(Inspire Creative
1. Inspire blog ideas from a keyword or topic. 
2. List the most common questions related to a keyword or topic.
3. Generate questions for an interview.
"Review the most recent Aesthetic Society Statistics report and extract the most compelling insights related to breast augmentation... Now, choose one of those insights and suggest a related blog topic and compelling title." 
The Rise of Silicone Breast Implants: Understanding the Trend)
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It can inspire our creative, it can give you blog ideas from a single keyword or topic, it can list the most common questions that come up related to one of those keywords or procedures. Additionally, it can generate questions for an interview. Say you’re a social media specialist who is going to be stepping into the room with a provider and a patient who’s contemplating a mommy makeover. By loading in just a few demographic details about that patient and what you’re hoping to take away from the interview, you can get a great question set.  

But in this specific example, here, I wanted an idea for a blog, so I asked Chat GPT to go out and review the most recent aesthetic society statistics. It immediately came back to me and said, “hey, I only have data dating to 2019,” which was good to know the limitations of its data there. And to extract some compelling insights related to breast augmentation. It gave me a host of insights. I asked it to then, in a subsequent post, to select just one insight and suggest a related blog topic. And it came back with: The Rise of Silicone Breast Implants: Understanding the Trend. Which I thought would be a great thing to explore and write about.  

(Craft Tight Text
1. Craft titles, abstracts or subject lines from a body of text.
2. Generate ad copy.
3. Write social media posts/captions.
"Read the blog copy that follows and suggest 5 compelling titles (at least one should be humorous): [pasted post about maintaining perky breasts]"
Keeping "The Girls" Up: Practical Tips for Perkier Breasts) 
Open AI logo

It can also craft nice, tight text. As someone who can be, you might be able to tell from this video, a little bit verbose, it’s great to go in there and have it synthesize or shorten an email, to craft a title, an abstract, or a subject line. It can create nice tight ad copy, they can write social media posts for me.  

So, in this particular example here, what I asked Chat GPT to do for me was to read the blog copy that follows, and I actually pasted the full blog post that happened to be about perky breasts, or maintaining perky breasts, and suggest five compelling titles. And I just to be a little cheeky, I said, hey, at least one of them should be funny. The funny one it came up with was: Keeping “The Girls” Up: Practical Tips for Perkier Breasts. And yeah, it’s a little bit cheeky, but it’s something that gave me a little bit of a laugh.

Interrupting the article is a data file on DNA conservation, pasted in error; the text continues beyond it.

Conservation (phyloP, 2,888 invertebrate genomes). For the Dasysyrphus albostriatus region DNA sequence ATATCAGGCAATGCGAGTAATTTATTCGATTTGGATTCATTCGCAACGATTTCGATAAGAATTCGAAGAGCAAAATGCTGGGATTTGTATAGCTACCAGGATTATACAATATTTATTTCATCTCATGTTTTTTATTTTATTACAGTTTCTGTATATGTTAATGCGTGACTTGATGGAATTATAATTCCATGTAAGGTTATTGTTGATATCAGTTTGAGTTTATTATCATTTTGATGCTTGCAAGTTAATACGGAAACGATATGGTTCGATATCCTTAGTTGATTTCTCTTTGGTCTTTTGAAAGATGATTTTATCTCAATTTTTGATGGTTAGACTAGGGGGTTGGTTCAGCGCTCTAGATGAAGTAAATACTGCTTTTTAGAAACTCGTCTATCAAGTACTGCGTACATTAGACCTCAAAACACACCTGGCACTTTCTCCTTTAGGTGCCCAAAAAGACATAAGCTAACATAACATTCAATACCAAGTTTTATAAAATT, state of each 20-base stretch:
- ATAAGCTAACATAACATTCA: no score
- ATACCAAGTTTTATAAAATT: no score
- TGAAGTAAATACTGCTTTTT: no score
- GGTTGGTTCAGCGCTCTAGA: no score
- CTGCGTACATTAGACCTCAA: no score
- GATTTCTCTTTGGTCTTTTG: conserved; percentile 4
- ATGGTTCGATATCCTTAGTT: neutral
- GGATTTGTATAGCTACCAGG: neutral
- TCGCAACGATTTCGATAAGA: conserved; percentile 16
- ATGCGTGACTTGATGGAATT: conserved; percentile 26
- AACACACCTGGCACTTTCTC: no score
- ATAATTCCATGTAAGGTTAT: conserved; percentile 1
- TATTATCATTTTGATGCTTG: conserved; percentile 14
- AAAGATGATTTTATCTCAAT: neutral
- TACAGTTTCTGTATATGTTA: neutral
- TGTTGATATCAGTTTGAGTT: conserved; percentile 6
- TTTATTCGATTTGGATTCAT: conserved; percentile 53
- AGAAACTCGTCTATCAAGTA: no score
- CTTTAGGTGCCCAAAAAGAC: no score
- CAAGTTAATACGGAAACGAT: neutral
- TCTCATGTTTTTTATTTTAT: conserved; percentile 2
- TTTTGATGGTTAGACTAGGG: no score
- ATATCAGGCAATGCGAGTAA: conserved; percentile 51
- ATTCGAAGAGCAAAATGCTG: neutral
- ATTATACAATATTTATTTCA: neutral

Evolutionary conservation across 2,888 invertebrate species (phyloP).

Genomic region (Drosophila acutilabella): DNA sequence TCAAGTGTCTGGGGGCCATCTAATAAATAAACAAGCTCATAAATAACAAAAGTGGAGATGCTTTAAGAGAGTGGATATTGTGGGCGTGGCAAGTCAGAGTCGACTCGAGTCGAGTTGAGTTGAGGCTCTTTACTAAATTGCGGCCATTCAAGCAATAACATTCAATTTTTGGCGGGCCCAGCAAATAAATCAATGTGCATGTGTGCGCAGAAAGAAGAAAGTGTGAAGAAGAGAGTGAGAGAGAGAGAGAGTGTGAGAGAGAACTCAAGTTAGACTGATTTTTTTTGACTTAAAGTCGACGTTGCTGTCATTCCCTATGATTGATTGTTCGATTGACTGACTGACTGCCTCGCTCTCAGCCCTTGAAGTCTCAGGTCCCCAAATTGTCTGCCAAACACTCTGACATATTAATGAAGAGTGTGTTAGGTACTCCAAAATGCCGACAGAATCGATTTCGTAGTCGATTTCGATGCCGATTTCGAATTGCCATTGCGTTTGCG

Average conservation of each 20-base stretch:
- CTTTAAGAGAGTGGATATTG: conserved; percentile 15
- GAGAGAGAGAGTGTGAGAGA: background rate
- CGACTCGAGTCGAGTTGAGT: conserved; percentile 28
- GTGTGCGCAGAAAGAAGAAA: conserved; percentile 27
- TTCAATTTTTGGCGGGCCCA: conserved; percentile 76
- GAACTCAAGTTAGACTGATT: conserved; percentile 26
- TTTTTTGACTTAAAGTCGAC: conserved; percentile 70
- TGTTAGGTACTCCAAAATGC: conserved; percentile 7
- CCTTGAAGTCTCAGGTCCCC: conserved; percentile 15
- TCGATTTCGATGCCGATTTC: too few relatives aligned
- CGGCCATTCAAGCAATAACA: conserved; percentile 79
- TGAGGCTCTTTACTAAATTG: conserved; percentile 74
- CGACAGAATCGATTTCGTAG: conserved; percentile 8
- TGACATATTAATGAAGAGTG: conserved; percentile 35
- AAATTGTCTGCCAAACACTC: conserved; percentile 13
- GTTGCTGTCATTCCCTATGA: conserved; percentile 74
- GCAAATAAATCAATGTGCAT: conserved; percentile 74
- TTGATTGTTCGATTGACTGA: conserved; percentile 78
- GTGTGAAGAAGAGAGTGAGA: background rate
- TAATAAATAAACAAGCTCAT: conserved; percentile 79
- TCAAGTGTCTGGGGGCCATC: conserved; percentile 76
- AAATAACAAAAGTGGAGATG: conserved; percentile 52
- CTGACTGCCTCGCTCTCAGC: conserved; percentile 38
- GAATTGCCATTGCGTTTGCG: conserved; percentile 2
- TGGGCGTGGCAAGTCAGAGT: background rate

(Guide (or Improve) Your First Draft
1. Write review responses.
2. Craft emails. 
3. Expand on text.
4. Draft a web page or blog.
5. Proofread or tighten drafts.
6. Write a job description or policy.
"Create a blog post about how to talk with family and friends about the decision to have plastic surgery. Write it in a natural, friendly and supportive tone. Use active voice. Write over 1000 words. Add title and subtitle for each section. Include the following keywords: how to talk to your parents about plastic surgery, how to talk to your spouse about plastic surgery. Include a meta description with a maximum of 150 characters at the end of the blog post."
Open AI logo

So, let’s talk about how it can also guide, or actually improve your first draft of almost everything. If you get a lot of reviews and you find it hard to be original in responding to them, it can help you write review responses — remember there needs to be somebody in the room who knows how to ensure that reply is HIPAA compliant.  

It can help you craft an email in response to a patient or a colleague. It can expand on text, the exact opposite direction of what we’re just talking about. It can take a few sentences about a topic, and it can elaborate on them. And it can write whole new web pages or blog posts. It can also proofread or tighten up your drafts for you, and you can use it to do things like write job descriptions or office policies. I’m not going to make you read everything on the screen here, but I am going to break this down in just a second when we talk about crafting great prompts.